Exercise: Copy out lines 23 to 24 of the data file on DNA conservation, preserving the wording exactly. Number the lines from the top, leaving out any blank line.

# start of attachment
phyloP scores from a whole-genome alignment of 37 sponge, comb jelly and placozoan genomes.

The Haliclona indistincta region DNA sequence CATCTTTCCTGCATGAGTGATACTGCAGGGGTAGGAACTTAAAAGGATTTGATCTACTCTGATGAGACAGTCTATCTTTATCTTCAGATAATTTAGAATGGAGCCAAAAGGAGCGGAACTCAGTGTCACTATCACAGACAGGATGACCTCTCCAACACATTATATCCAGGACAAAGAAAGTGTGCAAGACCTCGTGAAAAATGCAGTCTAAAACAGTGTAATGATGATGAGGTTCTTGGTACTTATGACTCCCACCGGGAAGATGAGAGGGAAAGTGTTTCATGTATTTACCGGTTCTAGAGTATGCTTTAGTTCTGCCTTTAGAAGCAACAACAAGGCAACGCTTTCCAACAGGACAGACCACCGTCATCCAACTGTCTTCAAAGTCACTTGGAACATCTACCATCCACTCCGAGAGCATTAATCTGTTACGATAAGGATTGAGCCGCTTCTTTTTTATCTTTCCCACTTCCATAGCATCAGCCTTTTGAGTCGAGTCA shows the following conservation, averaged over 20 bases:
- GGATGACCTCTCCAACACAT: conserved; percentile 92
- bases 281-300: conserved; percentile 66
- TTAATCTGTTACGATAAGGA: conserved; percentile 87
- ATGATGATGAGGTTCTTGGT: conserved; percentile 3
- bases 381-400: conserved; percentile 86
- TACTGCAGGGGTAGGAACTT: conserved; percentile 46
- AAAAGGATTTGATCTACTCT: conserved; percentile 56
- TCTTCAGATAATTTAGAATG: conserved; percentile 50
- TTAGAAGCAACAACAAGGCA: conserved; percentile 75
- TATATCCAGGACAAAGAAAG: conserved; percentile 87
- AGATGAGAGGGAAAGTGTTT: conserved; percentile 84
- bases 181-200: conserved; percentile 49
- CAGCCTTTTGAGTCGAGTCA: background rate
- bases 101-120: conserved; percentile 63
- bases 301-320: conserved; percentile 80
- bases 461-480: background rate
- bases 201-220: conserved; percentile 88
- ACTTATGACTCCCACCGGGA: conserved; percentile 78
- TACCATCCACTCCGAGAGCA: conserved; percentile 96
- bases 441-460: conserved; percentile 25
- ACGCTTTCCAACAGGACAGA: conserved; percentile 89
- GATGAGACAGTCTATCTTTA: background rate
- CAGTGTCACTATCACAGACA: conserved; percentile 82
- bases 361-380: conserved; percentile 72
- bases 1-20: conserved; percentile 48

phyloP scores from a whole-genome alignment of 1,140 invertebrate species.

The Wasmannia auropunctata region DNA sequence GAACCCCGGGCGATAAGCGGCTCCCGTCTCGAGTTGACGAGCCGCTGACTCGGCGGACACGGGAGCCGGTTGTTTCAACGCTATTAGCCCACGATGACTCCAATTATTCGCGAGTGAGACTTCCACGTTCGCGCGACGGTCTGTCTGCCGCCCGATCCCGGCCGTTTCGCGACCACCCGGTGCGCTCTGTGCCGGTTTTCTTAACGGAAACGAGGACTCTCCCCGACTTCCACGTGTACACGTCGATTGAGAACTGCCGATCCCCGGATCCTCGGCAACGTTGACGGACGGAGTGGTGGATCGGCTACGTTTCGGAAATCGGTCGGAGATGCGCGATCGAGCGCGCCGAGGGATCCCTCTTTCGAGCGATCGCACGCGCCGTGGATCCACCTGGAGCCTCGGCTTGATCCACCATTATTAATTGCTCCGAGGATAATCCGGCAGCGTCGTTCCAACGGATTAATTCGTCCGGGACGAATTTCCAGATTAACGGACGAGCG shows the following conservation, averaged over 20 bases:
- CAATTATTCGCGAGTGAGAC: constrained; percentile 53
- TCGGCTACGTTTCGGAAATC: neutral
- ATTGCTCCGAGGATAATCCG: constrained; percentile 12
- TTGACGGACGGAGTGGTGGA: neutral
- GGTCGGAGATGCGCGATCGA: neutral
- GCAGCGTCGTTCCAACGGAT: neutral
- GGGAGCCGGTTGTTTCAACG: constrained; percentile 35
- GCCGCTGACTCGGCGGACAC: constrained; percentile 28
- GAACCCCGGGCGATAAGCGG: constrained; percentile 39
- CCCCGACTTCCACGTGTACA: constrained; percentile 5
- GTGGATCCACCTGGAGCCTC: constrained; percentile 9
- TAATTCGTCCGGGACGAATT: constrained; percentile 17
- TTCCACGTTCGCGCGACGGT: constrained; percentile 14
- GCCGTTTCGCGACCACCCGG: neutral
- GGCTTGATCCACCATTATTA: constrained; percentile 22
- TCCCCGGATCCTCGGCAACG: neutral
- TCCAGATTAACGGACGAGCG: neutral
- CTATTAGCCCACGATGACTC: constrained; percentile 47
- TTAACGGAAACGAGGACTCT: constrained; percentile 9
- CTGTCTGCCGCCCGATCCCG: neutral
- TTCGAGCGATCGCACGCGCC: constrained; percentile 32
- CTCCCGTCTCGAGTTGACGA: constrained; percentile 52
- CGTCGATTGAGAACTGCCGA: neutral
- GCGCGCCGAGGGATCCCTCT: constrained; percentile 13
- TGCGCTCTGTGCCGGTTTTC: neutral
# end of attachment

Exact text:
- ACGCTTTCCAACAGGACAGA: conserved; percentile 89
- GATGAGACAGTCTATCTTTA: background rate